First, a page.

I’ve just started getting to work on the new art for my Brawlstick, and was having a look around the forums to see if there was any info on the colours of buttons/balltops. I understand that lighting greatly changes the look of the parts but wanted to know if anyone had a technique or a list of colour codes or something like that, for digitally matching the colour of a sanwa or seimitsu part?
Sanwa parts dont match seimitsu
if that what your asking
Each manufacture have a different mix or recipe for each color.
No sorry, didn’t make that very clear. I mean like having a way of obtaining the closest digital version of a specific
colour, so I can match my artwork to a button (i.e ‘this’ is seimitsu green or, ‘this’ is sanwa red).
I think he means so he can make sure the colours in his artwork match those of the buttons/balltops he wants to use?
Spot on, cheers!
Matching colors is always subjective… No two people see things exactly the same because of differences in eye color/irises, brain chemistry, and so on. The same is true for photography equipment unless they are made in the same production lot.
I’m sorry but if you’re looking for exact matches, it’s not happening between manufacturers OR plastic and photos.
There’s always going to be some difference.
A camera does NOT take exact imagery of what you look at. Your eyes are more sensitive to color.
What you see on a computer screen is different from what gets printed out. The image on your tube/LCD/whatever-screen is back-lit by light whereas photos/print-outs are not. Print-outs tend to be darker and colors can and do get murkier unless you tweak image/printer settings before you print them out.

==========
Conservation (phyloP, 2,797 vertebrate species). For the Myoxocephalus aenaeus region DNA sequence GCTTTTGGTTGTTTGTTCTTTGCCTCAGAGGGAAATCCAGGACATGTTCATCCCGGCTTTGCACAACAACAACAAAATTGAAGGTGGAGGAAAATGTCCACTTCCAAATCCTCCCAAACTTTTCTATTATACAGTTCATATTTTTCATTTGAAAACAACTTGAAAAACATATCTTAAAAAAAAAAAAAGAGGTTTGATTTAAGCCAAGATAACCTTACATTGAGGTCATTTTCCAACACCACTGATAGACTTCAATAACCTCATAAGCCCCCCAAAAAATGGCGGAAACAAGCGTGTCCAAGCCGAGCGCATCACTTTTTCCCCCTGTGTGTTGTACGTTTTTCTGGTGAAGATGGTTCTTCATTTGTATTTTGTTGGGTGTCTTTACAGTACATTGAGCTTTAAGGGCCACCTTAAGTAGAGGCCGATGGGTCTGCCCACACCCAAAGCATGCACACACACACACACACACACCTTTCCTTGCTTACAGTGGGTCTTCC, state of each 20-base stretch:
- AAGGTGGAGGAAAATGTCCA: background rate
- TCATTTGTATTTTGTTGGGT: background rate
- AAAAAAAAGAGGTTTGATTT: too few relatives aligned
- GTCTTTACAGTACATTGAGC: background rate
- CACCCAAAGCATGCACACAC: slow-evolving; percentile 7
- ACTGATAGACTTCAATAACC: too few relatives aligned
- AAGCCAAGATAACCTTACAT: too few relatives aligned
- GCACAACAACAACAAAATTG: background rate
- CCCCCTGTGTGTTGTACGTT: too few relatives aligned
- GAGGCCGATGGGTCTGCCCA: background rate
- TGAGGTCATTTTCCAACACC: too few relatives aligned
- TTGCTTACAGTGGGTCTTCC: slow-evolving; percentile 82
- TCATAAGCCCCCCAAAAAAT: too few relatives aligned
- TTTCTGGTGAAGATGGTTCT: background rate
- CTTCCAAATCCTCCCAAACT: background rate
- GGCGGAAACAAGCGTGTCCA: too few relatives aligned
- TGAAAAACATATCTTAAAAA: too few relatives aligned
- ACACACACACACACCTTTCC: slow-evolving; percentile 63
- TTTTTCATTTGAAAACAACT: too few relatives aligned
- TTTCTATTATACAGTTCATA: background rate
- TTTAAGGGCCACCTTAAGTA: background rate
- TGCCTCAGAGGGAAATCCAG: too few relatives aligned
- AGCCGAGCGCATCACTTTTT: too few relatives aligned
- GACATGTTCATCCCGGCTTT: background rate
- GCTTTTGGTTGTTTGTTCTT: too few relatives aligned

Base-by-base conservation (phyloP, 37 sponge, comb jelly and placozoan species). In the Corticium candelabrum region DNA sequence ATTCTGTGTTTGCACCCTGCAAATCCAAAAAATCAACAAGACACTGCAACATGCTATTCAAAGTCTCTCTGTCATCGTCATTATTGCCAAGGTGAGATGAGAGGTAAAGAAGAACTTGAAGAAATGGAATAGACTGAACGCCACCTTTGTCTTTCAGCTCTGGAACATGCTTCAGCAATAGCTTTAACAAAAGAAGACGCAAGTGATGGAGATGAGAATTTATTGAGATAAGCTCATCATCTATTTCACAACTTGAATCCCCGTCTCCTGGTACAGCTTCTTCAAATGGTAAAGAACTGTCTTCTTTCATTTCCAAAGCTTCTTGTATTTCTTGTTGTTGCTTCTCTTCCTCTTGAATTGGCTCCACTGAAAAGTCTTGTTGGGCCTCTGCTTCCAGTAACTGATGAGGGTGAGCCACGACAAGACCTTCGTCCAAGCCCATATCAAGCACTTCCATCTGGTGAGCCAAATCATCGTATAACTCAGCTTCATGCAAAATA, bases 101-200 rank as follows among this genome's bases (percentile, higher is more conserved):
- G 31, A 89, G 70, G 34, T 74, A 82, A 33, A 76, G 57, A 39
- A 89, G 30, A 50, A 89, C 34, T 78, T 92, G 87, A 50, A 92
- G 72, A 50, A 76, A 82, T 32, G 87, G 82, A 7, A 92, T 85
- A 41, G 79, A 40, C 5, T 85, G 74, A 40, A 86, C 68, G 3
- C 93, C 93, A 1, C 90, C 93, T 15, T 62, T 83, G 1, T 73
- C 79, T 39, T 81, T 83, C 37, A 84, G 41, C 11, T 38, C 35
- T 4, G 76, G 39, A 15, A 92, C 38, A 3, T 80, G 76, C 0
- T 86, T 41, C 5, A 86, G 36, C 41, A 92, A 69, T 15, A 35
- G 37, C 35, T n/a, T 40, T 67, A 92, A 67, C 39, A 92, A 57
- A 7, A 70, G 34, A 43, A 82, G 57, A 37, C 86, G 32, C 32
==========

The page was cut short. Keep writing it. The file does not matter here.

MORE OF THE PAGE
Complicating this is what paper you print out on and print settings for that paper (CMYK, speed versus accuracy, ink usage, etc.). It’s a process of trial-and-error which can be expensive no matter how experienced or good you think you are. Better print-outs are possible with better papers like semi-glossy, white matte, etc. Don’t expect great print-outs on generic copy paper. Likewise, better prints are possible on non-glossy/lower gloss paper than photo paper depending on what it is you’re trying to print out.
Consumer equipment CAN approximate colors well enough – NOT perfectly(!) – provided the scanning/photography equipment is set up and calibrated well. Most of the time it’s just “good enough” so there are going to be variances like it or not. There are certain colors that are almost always difficult to capture and it has to be accepted that projects are unique. There is no such thing as a universal setting/auto compensator that makes it all good or perfect. For many things, it still comes down to tweaking dials and “eye-balling.”
Ok cool, was half expecting that. Ahh well, guess it’s going to be a little more tricky than I first thought. Hopefully it will still end up being a decent looking stick.
Cheers for the responses!